Immunity, Microbes, and Molecular Pathogenesis (IMMP)


The Immunity, Microbes & Molecular Pathogenesis (IMMP) Home Area offers students an inspired training program that focuses on the study of pathogens, host-pathogen interactions, microbial physiology, and the immune system. More than 60 faculty and 40 students participate in the IMMP program. The immunology group studies the innate and adaptive immune response and seeks to exploit the immune system to discover new therapies for a broad array of diseases, from infections to immune-mediated disorders and cancer. The pathogenesis group studies the molecular mechanisms of pathogenesis and host-pathogen interactions for a wide variety of viruses, bacteria, and parasites that cause substantial morbidity and mortality worldwide. The microbial physiologists study the metabolic and regulatory networks of microbes, and determine how their diverse and often extreme environmental adaptations result in unique biological systems. Collectively, the IMMP laboratories use multidisciplinary approaches including microbial genetics, molecular imaging, structural biology, genomics/proteomics, and in vivo models to understand basic biological mechanisms and then use this knowledge to combat human infections and diseases.

The IMMP program provides a diverse, inclusive, rigorous, and enthusiastic training program that enables our students to make a direct impact on human health and the environment. Our graduating students go on to successful careers in many different scientific areas, including but not limited to careers in academia, industry, and government. We encourage applicants from diverse backgrounds to apply to the IMMP program. For questions about the program, please contact the Home Area Director, Dr. Elissa Hallem.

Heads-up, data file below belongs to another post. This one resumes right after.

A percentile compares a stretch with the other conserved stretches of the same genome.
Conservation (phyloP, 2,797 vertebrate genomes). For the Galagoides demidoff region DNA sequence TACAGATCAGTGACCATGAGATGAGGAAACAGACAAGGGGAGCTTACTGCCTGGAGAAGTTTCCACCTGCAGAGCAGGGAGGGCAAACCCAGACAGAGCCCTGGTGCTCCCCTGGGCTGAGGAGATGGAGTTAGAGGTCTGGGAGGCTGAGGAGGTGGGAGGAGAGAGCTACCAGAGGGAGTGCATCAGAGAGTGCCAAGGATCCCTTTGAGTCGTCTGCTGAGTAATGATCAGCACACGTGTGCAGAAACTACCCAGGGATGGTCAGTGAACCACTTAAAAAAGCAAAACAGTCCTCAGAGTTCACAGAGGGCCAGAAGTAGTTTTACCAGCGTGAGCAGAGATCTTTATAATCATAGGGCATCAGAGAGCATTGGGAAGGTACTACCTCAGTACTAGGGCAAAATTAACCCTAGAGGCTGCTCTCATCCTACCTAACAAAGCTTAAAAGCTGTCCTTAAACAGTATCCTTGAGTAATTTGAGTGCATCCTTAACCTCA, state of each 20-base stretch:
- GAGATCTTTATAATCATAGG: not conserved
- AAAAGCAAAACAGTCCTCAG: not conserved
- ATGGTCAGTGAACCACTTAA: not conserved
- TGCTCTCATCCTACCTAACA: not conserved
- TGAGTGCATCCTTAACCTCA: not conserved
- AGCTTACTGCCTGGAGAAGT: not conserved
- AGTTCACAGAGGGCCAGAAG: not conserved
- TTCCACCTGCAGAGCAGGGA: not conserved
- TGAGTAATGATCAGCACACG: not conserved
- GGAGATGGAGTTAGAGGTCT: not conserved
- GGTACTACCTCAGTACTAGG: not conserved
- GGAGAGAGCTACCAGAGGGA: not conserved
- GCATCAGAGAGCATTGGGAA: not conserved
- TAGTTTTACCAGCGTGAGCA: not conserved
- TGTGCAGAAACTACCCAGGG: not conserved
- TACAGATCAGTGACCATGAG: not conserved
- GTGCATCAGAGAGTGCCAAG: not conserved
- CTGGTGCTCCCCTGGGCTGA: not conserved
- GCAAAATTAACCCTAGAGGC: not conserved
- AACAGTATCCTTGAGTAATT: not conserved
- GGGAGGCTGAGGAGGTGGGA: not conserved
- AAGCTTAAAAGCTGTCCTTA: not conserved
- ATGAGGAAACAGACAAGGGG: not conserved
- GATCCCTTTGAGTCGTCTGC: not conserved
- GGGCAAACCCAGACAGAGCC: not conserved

Congratulations to IMMP student Julia Gensheimer, who was selected as a UC President’s Lindau Nobel Laureate Meetings Fellow! Julia will be representing the UC system at the 72nd Lindau Nobel Laureate Meeting in Physiology & Medicine, which takes place this summer in Lindau, Germany. Julia is a 2nd-year PhD student in Gay Crooks’ lab, where she is studying the effects of hematopoietic stem and progenitor cell aging on T cell development.

Home Area Director

Elissa Hallem, Ph.D.
254 BSRB